Tata Institute of Fundamental Research

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Last Updated: November 21, 2011
Other Name: TIFR
Location: Mumbai, India
Subordinate To: Department of Atomic Energy (DAE)
Size: Approximately 800 employees
Facility Status: Active

Founded in 1945 at the initiative of Dr. Homi Jehanger Bhabha, the Tata Institute of Fundamental Research (TIFR) in Mumbai (Bombay) is primarily a training and basic science research institute. Scientists at the institute work in various disciplines grouped into three major schools: the School of Mathematics, the School of Natural Sciences, and the School of Technology and Computer Science. A number of other centers also form part of TIFR's activities including the Homi Bhabha Centre for Science Education at Deonar, Bombay, the National Centre for Radio Astrophysics at Pune, and the National Centre for Biological Sciences at Bangalore. TIFR has a staff of approximately 800 people under the direction of Professor S.S. Jha. In fiscal year 1997, the institute received 50.24 million rupees in Department of Atomic Energy (DAE) support. This makes TIFR the largest grantee among the DAE's autonomous research institutes. TIFR's heavy link to the DAE undoubtedly contributed to it being listed as an entity of proliferation concern by the U.S. Departments of Energy and Commerce.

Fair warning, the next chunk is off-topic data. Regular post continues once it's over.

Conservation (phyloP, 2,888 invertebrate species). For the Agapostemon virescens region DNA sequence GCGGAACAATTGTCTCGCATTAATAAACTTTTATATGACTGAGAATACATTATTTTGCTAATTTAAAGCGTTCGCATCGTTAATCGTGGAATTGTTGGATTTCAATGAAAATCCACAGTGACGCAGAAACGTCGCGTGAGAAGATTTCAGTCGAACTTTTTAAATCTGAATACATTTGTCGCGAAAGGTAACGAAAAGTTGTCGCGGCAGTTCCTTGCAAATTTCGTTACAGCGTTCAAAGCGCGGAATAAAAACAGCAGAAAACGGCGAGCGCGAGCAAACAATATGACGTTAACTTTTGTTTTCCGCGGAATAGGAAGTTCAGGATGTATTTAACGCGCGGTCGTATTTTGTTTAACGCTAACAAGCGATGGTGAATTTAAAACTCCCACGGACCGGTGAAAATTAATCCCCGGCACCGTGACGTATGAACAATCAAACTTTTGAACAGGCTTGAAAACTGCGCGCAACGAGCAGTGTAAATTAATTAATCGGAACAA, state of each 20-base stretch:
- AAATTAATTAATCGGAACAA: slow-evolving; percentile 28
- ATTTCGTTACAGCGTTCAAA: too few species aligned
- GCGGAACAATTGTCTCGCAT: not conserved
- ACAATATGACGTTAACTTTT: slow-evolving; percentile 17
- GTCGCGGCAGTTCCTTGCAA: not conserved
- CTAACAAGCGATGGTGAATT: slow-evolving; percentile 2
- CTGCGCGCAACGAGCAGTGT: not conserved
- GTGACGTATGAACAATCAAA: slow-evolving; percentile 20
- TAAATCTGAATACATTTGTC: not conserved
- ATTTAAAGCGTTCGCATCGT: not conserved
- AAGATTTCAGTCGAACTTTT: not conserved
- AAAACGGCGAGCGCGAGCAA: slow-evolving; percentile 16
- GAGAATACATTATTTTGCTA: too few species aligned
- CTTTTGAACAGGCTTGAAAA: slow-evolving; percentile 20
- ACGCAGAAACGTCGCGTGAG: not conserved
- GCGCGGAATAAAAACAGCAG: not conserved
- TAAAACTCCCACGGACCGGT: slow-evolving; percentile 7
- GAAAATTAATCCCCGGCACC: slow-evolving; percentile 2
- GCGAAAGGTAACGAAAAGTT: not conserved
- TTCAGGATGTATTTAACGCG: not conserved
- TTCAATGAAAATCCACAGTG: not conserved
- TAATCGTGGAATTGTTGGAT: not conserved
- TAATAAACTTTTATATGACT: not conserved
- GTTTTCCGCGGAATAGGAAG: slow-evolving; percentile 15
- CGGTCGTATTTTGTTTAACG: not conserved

Most of TIFR's research appears to have little to do with weapons applications, however. Their primary contribution to India's nuclear weapons program would likely come from work done at its Atomic and Molecular Sciences Laboratory. This TIFR-run facility includes research on nuclear fusion, which does have applications for building thermonuclear weapons. The Atomic and Molecular Sciences Laboratory's research also includes plasma physics and work on high-powered gas lasers and fusion reactors. In addition, TIFR has a 14MeV Pelletron accelerator (which is being upgraded in cooperation with BARC), a 1MeV cyclotron commissioned in 1950, and a subsidiary in Bangalore that conducts research on nuclear and high-energy physics.

[1] Andrew Koch, "Selected Indian Nuclear Facilities," Center for Nonproliferation Studies (CNS), 1999, www.nonproliferation.org.
[2] Tata Institute of Fundamental Research, www.tifr.res.in.

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